Russia asks IOC to help ‘stop campaign’ about anti-gay law

Gay rights activist dump Russian vodka during a demonstration in front of the Russian consulate in New York Wednesday, July 31, 2013.
Gay rights activist dump Russian vodka during a demonstration in front of the Russian consulate in New York Wednesday, July 31, 2013.
Mary Altaffer/AP

The head of the 2014 Sochi Winter Olympics has requested assistance from the International Olympics Committee to stop the “campaign” against Russia’s anti-gay law that has sparked backlash since the legislation was signed into law in July.

The head of Sochi’s organizing committee, Dmitry Chernyshenko, said that the law which bans “homosexual propaganda” would not affect the games as it would not apply to Olympic athletes, fans and media. He said the law has been misinterpreted by protesters and activists, and urged the IOC to communicate the message to “those who are still trying to speculate on this very transparent and very clear topic,” that Russia does not ban homosexuality.

“It’s very important to have your support to stop this campaign and this speculation regarding this issue,” Chernyshenko said.

A senior IOC official said Monday that sponsors, especially U.S. sponsors, are concerned about the law and are “afraid” of the potential fallout at next year’s Olympic Games. “I think this could ruin a lot for all of us. We have to be prepared,” marketing commission chairman Gerhard Heiberg said. “We can see many ways this could happen. I heard a lot from the sponsors, especially the American sponsors, what they are afraid of could happen.”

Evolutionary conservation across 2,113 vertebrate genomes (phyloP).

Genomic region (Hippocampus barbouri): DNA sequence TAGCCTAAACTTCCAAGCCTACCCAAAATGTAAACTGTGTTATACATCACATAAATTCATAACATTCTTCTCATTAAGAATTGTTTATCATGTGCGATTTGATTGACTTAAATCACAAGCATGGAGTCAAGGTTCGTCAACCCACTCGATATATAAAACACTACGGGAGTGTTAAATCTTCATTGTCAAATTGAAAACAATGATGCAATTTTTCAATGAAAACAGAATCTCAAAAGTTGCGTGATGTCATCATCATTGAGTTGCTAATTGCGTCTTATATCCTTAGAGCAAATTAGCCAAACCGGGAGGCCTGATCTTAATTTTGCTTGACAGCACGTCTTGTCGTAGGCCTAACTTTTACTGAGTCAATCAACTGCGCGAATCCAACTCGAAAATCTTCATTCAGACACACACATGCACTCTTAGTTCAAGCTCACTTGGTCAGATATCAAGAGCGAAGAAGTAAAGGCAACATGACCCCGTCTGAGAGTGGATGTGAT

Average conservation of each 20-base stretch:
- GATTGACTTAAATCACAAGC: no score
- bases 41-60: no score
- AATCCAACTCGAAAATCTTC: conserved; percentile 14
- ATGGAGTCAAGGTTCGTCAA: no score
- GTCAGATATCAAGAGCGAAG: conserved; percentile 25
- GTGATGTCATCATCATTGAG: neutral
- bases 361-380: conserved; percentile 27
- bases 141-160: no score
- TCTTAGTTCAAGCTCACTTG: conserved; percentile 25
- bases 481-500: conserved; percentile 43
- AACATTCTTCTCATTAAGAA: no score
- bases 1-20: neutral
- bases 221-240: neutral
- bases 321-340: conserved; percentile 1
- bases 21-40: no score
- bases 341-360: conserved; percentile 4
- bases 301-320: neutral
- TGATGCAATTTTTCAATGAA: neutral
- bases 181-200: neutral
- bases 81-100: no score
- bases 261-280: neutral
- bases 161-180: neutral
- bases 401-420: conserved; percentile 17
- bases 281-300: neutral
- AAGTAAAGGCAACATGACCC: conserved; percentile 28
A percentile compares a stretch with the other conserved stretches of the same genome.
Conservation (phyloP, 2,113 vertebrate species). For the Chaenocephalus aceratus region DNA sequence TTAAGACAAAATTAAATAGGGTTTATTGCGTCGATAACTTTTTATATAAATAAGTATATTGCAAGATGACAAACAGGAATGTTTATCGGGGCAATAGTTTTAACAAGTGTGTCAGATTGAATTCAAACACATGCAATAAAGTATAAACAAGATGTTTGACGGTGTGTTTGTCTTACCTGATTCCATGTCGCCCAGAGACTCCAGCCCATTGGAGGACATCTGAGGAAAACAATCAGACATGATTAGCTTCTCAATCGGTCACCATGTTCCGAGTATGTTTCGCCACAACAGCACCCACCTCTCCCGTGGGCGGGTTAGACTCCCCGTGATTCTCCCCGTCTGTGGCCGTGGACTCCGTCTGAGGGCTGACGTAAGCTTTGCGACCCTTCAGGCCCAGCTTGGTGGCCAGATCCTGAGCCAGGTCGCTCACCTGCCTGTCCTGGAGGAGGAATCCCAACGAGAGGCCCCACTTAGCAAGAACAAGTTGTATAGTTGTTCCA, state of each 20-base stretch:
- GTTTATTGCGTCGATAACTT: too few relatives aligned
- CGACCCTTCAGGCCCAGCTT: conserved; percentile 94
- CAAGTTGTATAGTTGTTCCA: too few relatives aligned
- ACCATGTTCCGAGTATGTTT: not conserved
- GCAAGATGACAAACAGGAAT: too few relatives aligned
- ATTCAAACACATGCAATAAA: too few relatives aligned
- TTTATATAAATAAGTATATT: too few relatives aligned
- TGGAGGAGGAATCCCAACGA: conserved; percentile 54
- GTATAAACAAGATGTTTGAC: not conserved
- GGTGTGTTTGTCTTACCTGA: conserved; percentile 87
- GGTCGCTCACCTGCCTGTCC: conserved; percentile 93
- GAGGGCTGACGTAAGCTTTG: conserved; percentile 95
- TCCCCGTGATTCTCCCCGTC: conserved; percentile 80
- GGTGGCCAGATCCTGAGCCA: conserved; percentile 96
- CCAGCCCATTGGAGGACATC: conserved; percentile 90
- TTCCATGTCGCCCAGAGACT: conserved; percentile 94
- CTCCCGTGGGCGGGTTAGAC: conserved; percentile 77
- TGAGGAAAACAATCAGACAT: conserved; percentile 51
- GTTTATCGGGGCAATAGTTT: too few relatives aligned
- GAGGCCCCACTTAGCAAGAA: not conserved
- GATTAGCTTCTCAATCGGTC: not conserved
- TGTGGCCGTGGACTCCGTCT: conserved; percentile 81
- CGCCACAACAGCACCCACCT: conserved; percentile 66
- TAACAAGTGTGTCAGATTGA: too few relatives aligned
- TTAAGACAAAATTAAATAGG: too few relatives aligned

IOC President Jacques Rogge allayed any fears of possible demonstrations in Sochi and said the committee will remind athletes to refrain from protests or political gestures during the Games. “The constitution of the Russian federations allows for homosexuality,” Rogge said. “And we have received strong reassurances that this law will not affect participants in the Sochi Games.”

While activists have called for a boycott of the Winter Games in Sochi, Russian President Vladimir Putin assured that the Russian constitution “guarantees the equality of rights and freedom for everybody” in the country, including guests, visitors, athletes, fans and the Olympic family.”

Chernyshenko reiterated Putin’s statement and promised “there will be no conflicts in that regards.” “It will not stop [Sochi] 2014 from proudly upholding the Olympic values, I promise you,” he said.

Signed into law in July, the law prohibits the promotion of homosexuality and makes it illegal to expose minors to “nontraditional” relationships. Russia’s law enforces large fines and also can imprison foreign citizens for up to 15 days.

The law has been criticized by both President Obama British Prime Minister David Cameron, who have raised serious concerns about the repression of basic human rights in Russia.

Russia asks IOC to help 'stop campaign' about anti-gay law